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  2. Oh yes, and “scientism” is one of those words that instantly has me side-eyeing the speaker. Of course I won’t instantly discredit them, but…. It’s like taking literature recommendations from someone who enjoys Dan Brown. They might have read some great stuff, but you just disrespect them that tiny bit. (Partly kidding.)

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      1. Hahaha, I’m glad. I mean, yes, everyone probably has a few things they enjoy that are verging on objectively terrible. I can look at my shelf right now and see some fairly lowbrow stuff. But… of all the authors…. (I have a family member who got me to read two of his books.)

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  3. What a delightful discussion you started. Have you ever read Frank Herbert’s Dune? The core series that he wrote – mostly through the end of God Emperor Dune, it drops of quickly after that – included very heavy ponderings on the metaphysics of precognition. TL/DR, but Frank Herbert says as much in the books that divination doesn’t *predict* the future, but *causes* the future. He asserts that the future is chaos and is totally unwritten, but the moment you divine the future, you immediately lock it into the vision you saw. So in the example you provided of a relationship reading that pulls a deeply unfavorable card, perhaps the relationship was fine but – because you attempted to divine the nature of it – the occult forces pulled into action pushed the relationship into the direction of the unfavorable card. Make sense? It’s not prediction, but causation, and thus is frequently preferable to not use divination unless it can be absolutely avoided. In other words, divination will show a way forward, but it then becomes the only way forward, and there’s not even a guarantee that you’ll like the path given to you. Tread carefully, eh?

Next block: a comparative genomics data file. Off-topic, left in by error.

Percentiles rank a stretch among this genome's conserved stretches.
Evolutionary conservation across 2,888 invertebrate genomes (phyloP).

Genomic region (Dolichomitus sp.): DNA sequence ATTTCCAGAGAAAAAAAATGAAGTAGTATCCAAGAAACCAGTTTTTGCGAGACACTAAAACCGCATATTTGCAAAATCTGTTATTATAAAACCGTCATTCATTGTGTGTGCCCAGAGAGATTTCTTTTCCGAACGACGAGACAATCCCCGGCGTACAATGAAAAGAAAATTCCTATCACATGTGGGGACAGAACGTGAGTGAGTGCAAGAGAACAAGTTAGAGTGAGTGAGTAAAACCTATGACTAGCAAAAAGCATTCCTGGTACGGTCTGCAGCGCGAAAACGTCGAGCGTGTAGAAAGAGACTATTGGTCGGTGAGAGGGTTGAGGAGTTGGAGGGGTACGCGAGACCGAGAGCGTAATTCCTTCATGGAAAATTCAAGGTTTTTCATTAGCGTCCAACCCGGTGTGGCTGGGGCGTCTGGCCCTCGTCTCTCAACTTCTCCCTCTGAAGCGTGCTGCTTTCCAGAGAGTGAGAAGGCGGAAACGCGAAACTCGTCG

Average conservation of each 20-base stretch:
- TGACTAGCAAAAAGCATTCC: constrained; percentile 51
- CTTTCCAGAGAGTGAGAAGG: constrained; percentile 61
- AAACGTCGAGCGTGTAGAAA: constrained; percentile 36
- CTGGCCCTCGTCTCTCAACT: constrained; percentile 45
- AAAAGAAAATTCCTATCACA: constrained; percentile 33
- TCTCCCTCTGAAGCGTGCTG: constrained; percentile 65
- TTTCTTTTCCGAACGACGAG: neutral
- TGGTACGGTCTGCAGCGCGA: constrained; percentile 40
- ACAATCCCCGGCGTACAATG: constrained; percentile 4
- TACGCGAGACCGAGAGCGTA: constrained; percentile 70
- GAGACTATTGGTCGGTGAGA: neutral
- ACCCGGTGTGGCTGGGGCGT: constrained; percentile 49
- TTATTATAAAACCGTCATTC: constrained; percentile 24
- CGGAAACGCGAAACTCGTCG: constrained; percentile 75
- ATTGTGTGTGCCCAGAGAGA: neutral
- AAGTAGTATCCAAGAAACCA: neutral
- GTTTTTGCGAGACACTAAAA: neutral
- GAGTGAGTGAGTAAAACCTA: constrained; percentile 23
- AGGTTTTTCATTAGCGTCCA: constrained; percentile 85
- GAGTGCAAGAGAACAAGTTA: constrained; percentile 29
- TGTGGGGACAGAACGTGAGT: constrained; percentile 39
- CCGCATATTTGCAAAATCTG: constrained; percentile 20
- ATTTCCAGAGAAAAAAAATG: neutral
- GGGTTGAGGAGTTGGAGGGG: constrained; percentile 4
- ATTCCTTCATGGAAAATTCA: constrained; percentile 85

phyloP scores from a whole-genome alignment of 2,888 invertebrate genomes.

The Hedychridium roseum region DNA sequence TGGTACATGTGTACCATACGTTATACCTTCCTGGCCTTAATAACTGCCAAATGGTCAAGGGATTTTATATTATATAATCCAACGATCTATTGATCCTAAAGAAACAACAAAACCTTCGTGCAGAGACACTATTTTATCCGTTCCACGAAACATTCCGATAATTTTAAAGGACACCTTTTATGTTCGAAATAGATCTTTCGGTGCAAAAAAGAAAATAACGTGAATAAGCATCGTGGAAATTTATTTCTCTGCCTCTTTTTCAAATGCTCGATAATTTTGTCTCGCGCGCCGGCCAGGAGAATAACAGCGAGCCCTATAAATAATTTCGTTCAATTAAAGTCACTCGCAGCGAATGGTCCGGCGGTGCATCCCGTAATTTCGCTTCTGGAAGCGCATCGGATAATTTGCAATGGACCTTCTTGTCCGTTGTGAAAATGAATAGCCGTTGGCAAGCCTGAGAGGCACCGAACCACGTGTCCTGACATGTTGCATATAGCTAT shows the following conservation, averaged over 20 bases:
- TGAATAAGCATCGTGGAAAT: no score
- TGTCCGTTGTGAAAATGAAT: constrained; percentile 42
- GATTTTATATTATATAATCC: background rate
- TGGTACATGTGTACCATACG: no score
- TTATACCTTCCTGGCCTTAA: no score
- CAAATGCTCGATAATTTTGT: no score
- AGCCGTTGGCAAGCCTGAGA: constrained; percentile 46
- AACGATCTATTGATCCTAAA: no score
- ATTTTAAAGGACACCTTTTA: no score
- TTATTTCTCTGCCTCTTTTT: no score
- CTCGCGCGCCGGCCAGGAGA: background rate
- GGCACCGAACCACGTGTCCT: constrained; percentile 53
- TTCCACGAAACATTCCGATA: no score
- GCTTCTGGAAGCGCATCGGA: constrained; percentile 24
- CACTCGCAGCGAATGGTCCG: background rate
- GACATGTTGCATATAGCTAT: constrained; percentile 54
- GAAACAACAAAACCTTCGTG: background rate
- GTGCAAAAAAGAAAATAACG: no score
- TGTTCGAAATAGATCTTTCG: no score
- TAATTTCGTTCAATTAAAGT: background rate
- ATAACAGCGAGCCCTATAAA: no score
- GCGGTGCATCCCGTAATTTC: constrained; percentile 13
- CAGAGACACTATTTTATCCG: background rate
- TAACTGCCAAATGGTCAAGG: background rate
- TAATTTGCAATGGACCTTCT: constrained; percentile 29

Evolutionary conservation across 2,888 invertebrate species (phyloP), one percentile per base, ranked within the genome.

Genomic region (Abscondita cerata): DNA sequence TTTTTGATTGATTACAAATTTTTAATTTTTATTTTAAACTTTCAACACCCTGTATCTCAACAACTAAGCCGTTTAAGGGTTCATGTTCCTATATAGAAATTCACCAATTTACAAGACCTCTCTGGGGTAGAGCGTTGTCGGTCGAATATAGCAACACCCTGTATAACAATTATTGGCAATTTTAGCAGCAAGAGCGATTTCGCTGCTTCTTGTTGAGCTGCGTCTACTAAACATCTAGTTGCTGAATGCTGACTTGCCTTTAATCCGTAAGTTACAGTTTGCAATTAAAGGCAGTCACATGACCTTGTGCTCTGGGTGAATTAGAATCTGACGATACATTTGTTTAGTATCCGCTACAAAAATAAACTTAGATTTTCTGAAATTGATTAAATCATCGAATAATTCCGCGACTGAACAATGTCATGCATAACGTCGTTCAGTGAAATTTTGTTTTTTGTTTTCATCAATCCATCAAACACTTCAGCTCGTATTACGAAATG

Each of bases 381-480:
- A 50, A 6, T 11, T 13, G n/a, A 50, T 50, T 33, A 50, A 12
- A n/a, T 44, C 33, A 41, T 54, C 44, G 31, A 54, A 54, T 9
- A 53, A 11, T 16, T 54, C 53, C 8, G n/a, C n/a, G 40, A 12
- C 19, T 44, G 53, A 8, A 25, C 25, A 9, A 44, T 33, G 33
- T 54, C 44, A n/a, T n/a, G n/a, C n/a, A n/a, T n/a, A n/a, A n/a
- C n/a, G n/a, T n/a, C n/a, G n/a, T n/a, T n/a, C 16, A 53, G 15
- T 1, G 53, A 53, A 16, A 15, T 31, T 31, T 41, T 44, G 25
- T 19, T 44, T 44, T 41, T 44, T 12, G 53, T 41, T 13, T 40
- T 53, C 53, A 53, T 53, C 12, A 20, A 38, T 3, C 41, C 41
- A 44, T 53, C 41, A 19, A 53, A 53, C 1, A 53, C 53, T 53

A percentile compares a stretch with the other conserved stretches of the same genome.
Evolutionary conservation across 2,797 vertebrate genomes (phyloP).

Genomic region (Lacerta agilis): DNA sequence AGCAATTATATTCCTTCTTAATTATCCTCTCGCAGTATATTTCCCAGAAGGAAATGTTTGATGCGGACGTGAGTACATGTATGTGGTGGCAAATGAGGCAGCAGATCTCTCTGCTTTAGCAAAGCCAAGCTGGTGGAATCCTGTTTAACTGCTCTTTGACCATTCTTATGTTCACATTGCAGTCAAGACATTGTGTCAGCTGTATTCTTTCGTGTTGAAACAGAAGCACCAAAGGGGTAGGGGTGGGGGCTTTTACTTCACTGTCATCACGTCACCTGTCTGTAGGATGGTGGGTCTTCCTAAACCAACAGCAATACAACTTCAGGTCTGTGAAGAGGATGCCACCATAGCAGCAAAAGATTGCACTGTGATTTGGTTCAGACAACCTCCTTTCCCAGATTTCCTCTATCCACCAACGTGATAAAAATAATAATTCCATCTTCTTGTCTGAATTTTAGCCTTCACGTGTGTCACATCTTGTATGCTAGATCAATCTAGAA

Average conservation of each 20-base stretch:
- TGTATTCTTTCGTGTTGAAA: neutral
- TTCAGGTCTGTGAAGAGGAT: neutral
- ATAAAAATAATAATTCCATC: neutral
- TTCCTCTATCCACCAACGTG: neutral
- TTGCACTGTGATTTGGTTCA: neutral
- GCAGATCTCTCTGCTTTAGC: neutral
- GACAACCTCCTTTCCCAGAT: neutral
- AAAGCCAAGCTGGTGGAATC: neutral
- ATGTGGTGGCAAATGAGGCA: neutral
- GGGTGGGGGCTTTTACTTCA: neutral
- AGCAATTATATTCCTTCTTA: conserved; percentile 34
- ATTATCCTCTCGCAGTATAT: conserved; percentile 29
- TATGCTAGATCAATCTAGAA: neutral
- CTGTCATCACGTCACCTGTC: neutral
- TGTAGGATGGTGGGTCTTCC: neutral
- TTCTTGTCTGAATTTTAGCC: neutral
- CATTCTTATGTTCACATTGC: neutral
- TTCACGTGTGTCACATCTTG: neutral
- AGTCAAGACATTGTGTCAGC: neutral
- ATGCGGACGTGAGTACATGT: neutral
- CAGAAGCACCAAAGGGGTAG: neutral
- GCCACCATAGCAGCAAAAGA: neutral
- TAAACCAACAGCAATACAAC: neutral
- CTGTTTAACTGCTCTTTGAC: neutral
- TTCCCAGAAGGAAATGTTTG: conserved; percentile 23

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  4. I love this quote: “Just because the future is already written does not mean you did not have a hand in its writing.” I completely agree! A caveat, though: As practical as I want to be, a fanciful part of me sometimes wonders at what would happen if I could change the future or go back and change an element of the past and find out what happens next. But I usually leave that to the realm of fiction; I love reading or watching stories that play with this concept.
    I’ve done a predictive Tarot reading once, for myself, and in retrospect it was more of a list of suggested ideas to think about at those particular points in time. And after the reading, I forgot about it until I revisited my notes on the reading and noticed what bits helped and what didn’t. In terms of its usefulness, I think I much prefer using Tarot as a guiding bit advice for Present Me, not Future Me.

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  5. Determinism doesn’t allow for random chaos, the great leaping-off to tangential creative bliss. That would be pretty dull. It’s a bit like people who say every piece of music has already been written before, or every piece of art has been created before. Dullsville Jack the Lad. Snore-o-vision.

    I think somewhere in the intelligence of the Universe, in the malleability of numbers, in the randomness of discovery, determinism is a child’s toy that was all the rage one Christmas but has twisted out of shape like an old slinky toy.

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    1. Hrm. I think I have to disagree with you here. Yes, it’s true that there’s nothing random in a deterministic universe, but I don’t think that necessarily leads to dullness or a lack of creativity. Creation still happens, it’s just that it must happen where it does. We can still feel that sense of wonder when we’re struck by creative inspiration, even if somehow it was predetermined that we would be struck in such a way; this is particularly true because epistemically, we don’t have access to the determined shape of things (and likely never will). It may be predetermined that inspiration will hit me, but when it does, I still experience it as something new and powerful. Recognizing that it likely wasn’t random doesn’t make that any less the case.